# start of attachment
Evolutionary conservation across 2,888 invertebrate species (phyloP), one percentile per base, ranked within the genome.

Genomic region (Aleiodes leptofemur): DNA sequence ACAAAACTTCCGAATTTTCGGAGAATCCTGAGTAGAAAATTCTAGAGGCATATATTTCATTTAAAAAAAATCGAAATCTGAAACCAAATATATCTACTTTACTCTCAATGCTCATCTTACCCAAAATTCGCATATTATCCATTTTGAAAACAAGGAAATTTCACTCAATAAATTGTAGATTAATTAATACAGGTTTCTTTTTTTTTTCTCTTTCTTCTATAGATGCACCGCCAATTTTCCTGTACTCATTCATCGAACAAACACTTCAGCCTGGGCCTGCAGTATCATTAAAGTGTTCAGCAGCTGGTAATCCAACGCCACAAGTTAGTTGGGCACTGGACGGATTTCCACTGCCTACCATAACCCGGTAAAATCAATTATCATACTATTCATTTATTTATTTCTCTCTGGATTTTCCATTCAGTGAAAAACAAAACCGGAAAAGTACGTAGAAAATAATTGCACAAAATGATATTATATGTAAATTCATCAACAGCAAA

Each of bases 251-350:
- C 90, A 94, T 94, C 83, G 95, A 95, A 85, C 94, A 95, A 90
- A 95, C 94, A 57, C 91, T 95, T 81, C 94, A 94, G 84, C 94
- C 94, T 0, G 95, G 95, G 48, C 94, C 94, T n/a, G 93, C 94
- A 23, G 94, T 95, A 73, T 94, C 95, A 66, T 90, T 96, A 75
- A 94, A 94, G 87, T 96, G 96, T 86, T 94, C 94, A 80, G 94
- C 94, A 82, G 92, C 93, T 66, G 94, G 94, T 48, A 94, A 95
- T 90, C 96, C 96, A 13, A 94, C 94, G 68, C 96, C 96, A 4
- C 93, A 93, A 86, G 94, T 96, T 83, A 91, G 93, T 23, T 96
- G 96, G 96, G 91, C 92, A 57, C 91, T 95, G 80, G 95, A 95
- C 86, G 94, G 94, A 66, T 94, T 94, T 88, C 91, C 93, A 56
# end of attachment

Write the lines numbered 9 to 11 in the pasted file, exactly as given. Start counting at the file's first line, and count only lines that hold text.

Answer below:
- C 94, A 82, G 92, C 93, T 66, G 94, G 94, T 48, A 94, A 95
- T 90, C 96, C 96, A 13, A 94, C 94, G 68, C 96, C 96, A 4
- C 93, A 93, A 86, G 94, T 96, T 83, A 91, G 93, T 23, T 96